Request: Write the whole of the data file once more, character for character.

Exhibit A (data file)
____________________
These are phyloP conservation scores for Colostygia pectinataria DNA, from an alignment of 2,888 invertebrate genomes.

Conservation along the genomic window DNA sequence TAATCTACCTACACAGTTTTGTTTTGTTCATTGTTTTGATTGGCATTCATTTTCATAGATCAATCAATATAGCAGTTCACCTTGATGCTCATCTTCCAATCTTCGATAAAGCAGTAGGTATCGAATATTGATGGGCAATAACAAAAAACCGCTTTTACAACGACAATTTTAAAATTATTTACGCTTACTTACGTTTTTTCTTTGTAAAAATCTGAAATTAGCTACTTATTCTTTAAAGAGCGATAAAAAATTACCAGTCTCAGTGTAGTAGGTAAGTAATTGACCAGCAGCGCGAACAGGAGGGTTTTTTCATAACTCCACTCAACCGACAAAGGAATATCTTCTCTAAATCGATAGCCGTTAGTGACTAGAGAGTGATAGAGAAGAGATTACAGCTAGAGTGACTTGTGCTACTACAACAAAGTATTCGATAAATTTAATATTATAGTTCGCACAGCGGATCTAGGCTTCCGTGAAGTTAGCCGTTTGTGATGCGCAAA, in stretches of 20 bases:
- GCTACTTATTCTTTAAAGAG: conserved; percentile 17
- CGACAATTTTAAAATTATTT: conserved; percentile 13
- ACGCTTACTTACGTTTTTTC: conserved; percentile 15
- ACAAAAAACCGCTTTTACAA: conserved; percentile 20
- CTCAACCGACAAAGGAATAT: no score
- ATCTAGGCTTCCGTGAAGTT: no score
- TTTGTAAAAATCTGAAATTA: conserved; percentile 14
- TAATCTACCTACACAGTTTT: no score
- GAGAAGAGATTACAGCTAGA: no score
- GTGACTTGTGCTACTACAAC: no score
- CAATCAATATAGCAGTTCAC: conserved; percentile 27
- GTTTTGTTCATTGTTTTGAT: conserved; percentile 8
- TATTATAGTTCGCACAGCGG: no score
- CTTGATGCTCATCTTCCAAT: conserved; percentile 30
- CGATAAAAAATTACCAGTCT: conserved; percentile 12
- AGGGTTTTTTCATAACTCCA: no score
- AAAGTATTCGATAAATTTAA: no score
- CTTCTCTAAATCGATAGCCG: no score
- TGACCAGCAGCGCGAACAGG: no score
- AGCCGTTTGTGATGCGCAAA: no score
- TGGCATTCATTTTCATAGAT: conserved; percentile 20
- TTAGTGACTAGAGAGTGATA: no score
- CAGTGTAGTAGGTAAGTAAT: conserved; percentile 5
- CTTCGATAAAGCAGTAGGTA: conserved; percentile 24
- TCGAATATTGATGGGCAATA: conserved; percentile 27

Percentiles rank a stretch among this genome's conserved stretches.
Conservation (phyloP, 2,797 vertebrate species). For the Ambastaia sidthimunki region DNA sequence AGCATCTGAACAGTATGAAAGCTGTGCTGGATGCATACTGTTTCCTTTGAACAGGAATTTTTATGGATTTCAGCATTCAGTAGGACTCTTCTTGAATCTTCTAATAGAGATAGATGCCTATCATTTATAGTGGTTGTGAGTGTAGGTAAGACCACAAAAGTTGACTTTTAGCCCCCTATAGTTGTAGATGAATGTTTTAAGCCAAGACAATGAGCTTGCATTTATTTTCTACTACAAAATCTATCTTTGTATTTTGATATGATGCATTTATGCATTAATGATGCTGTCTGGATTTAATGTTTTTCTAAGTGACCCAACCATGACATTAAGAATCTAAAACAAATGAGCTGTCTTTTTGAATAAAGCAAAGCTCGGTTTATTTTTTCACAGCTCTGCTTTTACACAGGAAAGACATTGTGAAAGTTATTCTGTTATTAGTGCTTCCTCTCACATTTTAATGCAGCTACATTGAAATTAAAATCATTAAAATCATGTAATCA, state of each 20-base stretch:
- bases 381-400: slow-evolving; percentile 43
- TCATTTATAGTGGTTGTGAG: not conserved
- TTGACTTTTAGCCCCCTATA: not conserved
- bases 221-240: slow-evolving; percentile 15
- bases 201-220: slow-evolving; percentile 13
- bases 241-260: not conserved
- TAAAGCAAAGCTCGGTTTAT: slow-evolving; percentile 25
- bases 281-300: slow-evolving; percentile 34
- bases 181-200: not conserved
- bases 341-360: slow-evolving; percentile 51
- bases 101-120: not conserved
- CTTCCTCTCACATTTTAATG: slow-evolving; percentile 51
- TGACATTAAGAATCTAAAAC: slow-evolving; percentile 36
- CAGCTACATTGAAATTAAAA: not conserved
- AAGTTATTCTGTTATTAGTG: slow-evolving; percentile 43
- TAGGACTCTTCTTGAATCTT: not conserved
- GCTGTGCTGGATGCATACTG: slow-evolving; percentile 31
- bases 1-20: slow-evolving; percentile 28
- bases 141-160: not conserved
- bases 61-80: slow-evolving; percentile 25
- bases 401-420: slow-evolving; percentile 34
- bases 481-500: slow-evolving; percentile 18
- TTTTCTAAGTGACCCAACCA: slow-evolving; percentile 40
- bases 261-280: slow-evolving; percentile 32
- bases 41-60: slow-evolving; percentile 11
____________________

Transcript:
These are phyloP conservation scores for Colostygia pectinataria DNA, from an alignment of 2,888 invertebrate genomes.

Conservation along the genomic window DNA sequence TAATCTACCTACACAGTTTTGTTTTGTTCATTGTTTTGATTGGCATTCATTTTCATAGATCAATCAATATAGCAGTTCACCTTGATGCTCATCTTCCAATCTTCGATAAAGCAGTAGGTATCGAATATTGATGGGCAATAACAAAAAACCGCTTTTACAACGACAATTTTAAAATTATTTACGCTTACTTACGTTTTTTCTTTGTAAAAATCTGAAATTAGCTACTTATTCTTTAAAGAGCGATAAAAAATTACCAGTCTCAGTGTAGTAGGTAAGTAATTGACCAGCAGCGCGAACAGGAGGGTTTTTTCATAACTCCACTCAACCGACAAAGGAATATCTTCTCTAAATCGATAGCCGTTAGTGACTAGAGAGTGATAGAGAAGAGATTACAGCTAGAGTGACTTGTGCTACTACAACAAAGTATTCGATAAATTTAATATTATAGTTCGCACAGCGGATCTAGGCTTCCGTGAAGTTAGCCGTTTGTGATGCGCAAA, in stretches of 20 bases:
- GCTACTTATTCTTTAAAGAG: conserved; percentile 17
- CGACAATTTTAAAATTATTT: conserved; percentile 13
- ACGCTTACTTACGTTTTTTC: conserved; percentile 15
- ACAAAAAACCGCTTTTACAA: conserved; percentile 20
- CTCAACCGACAAAGGAATAT: no score
- ATCTAGGCTTCCGTGAAGTT: no score
- TTTGTAAAAATCTGAAATTA: conserved; percentile 14
- TAATCTACCTACACAGTTTT: no score
- GAGAAGAGATTACAGCTAGA: no score
- GTGACTTGTGCTACTACAAC: no score
- CAATCAATATAGCAGTTCAC: conserved; percentile 27
- GTTTTGTTCATTGTTTTGAT: conserved; percentile 8
- TATTATAGTTCGCACAGCGG: no score
- CTTGATGCTCATCTTCCAAT: conserved; percentile 30
- CGATAAAAAATTACCAGTCT: conserved; percentile 12
- AGGGTTTTTTCATAACTCCA: no score
- AAAGTATTCGATAAATTTAA: no score
- CTTCTCTAAATCGATAGCCG: no score
- TGACCAGCAGCGCGAACAGG: no score
- AGCCGTTTGTGATGCGCAAA: no score
- TGGCATTCATTTTCATAGAT: conserved; percentile 20
- TTAGTGACTAGAGAGTGATA: no score
- CAGTGTAGTAGGTAAGTAAT: conserved; percentile 5
- CTTCGATAAAGCAGTAGGTA: conserved; percentile 24
- TCGAATATTGATGGGCAATA: conserved; percentile 27

Percentiles rank a stretch among this genome's conserved stretches.
Conservation (phyloP, 2,797 vertebrate species). For the Ambastaia sidthimunki region DNA sequence AGCATCTGAACAGTATGAAAGCTGTGCTGGATGCATACTGTTTCCTTTGAACAGGAATTTTTATGGATTTCAGCATTCAGTAGGACTCTTCTTGAATCTTCTAATAGAGATAGATGCCTATCATTTATAGTGGTTGTGAGTGTAGGTAAGACCACAAAAGTTGACTTTTAGCCCCCTATAGTTGTAGATGAATGTTTTAAGCCAAGACAATGAGCTTGCATTTATTTTCTACTACAAAATCTATCTTTGTATTTTGATATGATGCATTTATGCATTAATGATGCTGTCTGGATTTAATGTTTTTCTAAGTGACCCAACCATGACATTAAGAATCTAAAACAAATGAGCTGTCTTTTTGAATAAAGCAAAGCTCGGTTTATTTTTTCACAGCTCTGCTTTTACACAGGAAAGACATTGTGAAAGTTATTCTGTTATTAGTGCTTCCTCTCACATTTTAATGCAGCTACATTGAAATTAAAATCATTAAAATCATGTAATCA, state of each 20-base stretch:
- bases 381-400: slow-evolving; percentile 43
- TCATTTATAGTGGTTGTGAG: not conserved
- TTGACTTTTAGCCCCCTATA: not conserved
- bases 221-240: slow-evolving; percentile 15
- bases 201-220: slow-evolving; percentile 13
- bases 241-260: not conserved
- TAAAGCAAAGCTCGGTTTAT: slow-evolving; percentile 25
- bases 281-300: slow-evolving; percentile 34
- bases 181-200: not conserved
- bases 341-360: slow-evolving; percentile 51
- bases 101-120: not conserved
- CTTCCTCTCACATTTTAATG: slow-evolving; percentile 51
- TGACATTAAGAATCTAAAAC: slow-evolving; percentile 36
- CAGCTACATTGAAATTAAAA: not conserved
- AAGTTATTCTGTTATTAGTG: slow-evolving; percentile 43
- TAGGACTCTTCTTGAATCTT: not conserved
- GCTGTGCTGGATGCATACTG: slow-evolving; percentile 31
- bases 1-20: slow-evolving; percentile 28
- bases 141-160: not conserved
- bases 61-80: slow-evolving; percentile 25
- bases 401-420: slow-evolving; percentile 34
- bases 481-500: slow-evolving; percentile 18
- TTTTCTAAGTGACCCAACCA: slow-evolving; percentile 40
- bases 261-280: slow-evolving; percentile 32
- bases 41-60: slow-evolving; percentile 11